McGill, News

McGill Senate wrangles over ‘academic excellence’, New Vic, and donations

The McGill Senate convened in room 232 of the Leacock Building for the third meeting of the academic year on Nov. 16. Senators delved into reports from the Senate Nominating Committee and Academic Policy Committee, and participated in an open discussion on the university’s evaluation of “academic excellence” among professors. After several Senate committees presented their annual reports, conversation turned to recent donations and McGill’s New Vic Project.

Christopher Manfredi, Interim Principal and Vice-Chancellor, opened the meeting by addressing the recent provincial elections and expressed his wishes for better engagement with the re-elected government. Discussion then broke into tables of senators, who were asked to ponder how the university community conceptualizes “academic excellence for academic staff.” 

Senator Patrick Hansen, an associate professor at the Schulich School of Music, pointed out that measures of “excellence” will be evaluated uniquely in every discipline. Terri Givens, professor of political science and the Provost’s Academic Lead and Advisor on McGill’s Action Plan to Address Anti-Black Racism, elaborated on how traditional measures of “excellence” can work against those in marginalized fields.

“I’ve experienced this personally, when you are working in areas that are considered, you know, on the sidelines of a discipline, it’s often difficult to publish in the top journals,” Givens said. “We have to be very careful about […] how we assess these things like h-scores, [which] don’t necessarily apply. Somebody can be seen as a really top scholar in a field that just doesn’t get a lot of the same traction as other fields.”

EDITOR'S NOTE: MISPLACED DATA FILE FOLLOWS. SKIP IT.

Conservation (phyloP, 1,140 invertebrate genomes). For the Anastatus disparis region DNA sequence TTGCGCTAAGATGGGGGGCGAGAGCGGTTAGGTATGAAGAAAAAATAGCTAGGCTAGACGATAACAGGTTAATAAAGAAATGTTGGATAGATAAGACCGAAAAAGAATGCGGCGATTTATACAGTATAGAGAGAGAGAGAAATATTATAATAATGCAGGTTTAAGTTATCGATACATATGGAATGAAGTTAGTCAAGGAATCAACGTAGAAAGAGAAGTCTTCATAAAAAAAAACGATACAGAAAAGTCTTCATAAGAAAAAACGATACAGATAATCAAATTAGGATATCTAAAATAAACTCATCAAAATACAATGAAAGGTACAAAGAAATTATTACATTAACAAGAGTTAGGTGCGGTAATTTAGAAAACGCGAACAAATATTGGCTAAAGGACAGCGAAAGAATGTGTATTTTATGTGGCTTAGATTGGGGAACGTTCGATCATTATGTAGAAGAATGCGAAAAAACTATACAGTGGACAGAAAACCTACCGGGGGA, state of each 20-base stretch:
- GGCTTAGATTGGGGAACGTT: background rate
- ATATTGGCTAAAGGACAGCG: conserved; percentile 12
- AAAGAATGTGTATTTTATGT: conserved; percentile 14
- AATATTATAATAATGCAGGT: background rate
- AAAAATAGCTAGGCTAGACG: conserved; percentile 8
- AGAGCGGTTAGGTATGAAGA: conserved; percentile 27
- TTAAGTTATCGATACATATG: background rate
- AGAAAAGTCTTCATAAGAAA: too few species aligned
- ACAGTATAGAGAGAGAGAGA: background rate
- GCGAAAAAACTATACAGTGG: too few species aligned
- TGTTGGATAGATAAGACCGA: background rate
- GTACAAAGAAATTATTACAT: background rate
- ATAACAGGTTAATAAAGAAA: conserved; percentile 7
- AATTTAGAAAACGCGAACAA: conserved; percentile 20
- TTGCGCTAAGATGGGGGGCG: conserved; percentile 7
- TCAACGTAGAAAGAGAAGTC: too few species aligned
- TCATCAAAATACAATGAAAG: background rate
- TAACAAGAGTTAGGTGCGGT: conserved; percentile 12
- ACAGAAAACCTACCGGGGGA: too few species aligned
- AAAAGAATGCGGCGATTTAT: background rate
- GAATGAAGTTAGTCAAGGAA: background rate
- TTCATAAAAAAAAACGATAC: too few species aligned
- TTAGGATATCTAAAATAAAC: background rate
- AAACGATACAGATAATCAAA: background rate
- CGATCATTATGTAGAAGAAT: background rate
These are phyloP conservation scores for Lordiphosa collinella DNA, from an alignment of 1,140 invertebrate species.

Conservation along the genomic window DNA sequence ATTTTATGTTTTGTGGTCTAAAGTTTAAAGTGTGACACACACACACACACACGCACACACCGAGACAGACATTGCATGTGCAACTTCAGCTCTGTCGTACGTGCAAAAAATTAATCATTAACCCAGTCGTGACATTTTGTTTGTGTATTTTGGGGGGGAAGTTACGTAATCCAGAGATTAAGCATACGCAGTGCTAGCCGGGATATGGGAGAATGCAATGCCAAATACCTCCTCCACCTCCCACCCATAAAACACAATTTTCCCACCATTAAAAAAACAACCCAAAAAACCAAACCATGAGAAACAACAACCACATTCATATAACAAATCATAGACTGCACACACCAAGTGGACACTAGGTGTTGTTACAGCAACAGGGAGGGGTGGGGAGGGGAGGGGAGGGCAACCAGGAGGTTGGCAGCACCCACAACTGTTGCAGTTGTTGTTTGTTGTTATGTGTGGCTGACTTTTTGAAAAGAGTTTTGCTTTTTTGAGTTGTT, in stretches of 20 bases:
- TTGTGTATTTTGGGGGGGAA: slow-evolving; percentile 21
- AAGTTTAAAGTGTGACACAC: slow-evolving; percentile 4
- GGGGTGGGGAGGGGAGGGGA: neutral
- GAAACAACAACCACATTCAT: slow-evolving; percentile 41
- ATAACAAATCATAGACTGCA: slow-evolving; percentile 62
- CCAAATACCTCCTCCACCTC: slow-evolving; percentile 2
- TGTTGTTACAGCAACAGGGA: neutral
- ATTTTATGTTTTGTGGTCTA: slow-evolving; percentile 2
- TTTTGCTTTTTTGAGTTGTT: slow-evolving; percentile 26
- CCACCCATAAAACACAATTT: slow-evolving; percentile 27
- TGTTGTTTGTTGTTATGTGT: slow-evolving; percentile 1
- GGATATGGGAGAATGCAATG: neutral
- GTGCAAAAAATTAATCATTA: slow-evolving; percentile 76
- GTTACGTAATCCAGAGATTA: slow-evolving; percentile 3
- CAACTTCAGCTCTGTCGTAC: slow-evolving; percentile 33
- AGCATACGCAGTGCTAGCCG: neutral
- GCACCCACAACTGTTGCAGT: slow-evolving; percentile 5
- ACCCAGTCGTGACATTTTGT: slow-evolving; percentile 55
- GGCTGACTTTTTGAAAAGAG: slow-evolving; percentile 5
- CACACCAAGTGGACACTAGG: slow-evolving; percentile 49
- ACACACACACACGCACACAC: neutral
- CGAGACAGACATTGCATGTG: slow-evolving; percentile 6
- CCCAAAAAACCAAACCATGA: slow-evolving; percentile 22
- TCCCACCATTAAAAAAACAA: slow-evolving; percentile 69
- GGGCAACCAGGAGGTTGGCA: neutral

Senator Sam Baron, a student representative for the Faculty of Arts, pointed out the importance of centring the student experience by hiring good lecturers, not just good researchers.

“The professors who are going to be here permanently in such a capacity should, of course, be the best of the best at passing their knowledge on to the next generation of students who are coming into the field,” Baron said.

In response, Manfredi admitted that McGill has not yet found the perfect mechanism for evaluating both the research achievements and the teaching prowess of teaching staff. 

The Senate then moved to the Annual Report on University Advancement, which outlined the donations made to McGill during the 2022 fiscal year, over which a total of $241.8 million was raised in gifts and pledges.

“Donors have helped us build the number one student aid program in Canada, allowing us to welcome the second largest proportion of students from lower socio-economic backgrounds in the province of Quebec,” said Vice-Principal (University Advancement) Mark Weinstein. “We also launched, during the pandemic, the student emergency fund, and in the past year we received over $130,000 in gifts from over 1,000 donors for this important cause.” 

David Vaillancourt, a senator representing undergraduates from the Faculty of Engineering, questioned how the university will fundraise for the New Vic Project in the wake of McGill’s recent loss to the Kanien’kehá:ka Kahnistensera in the Superior Court of Quebec.

“It’s obvious to me that fundraising is completely inherent to the university’s continued existence and excellence,” Vaillancourt stated. “But I would caution, specifically with the fundraising of the New Vic, to really read the room and fundraise in ways that are socially appropriate given the situation.”

Moment of the meeting: 

When presenting the Annual Report on the Investigation of Research Misconduct, Dr. Christina Wolfson mentioned a general rise in cases flagged for investigation, with funding now being spared for a Research Integrity Officer. Wolfson described an “increase in the number of anonymous allegations from colleagues,” which was met with nervous laughter amongst many in the Senate.

Soundbite: 

“I would really like to thank the disciplinary officers for their service, this is not a fun job to do.” — Dean of Students and professor Robin Beech, upon presenting his first in-person Annual Report on the Code of Student Conduct

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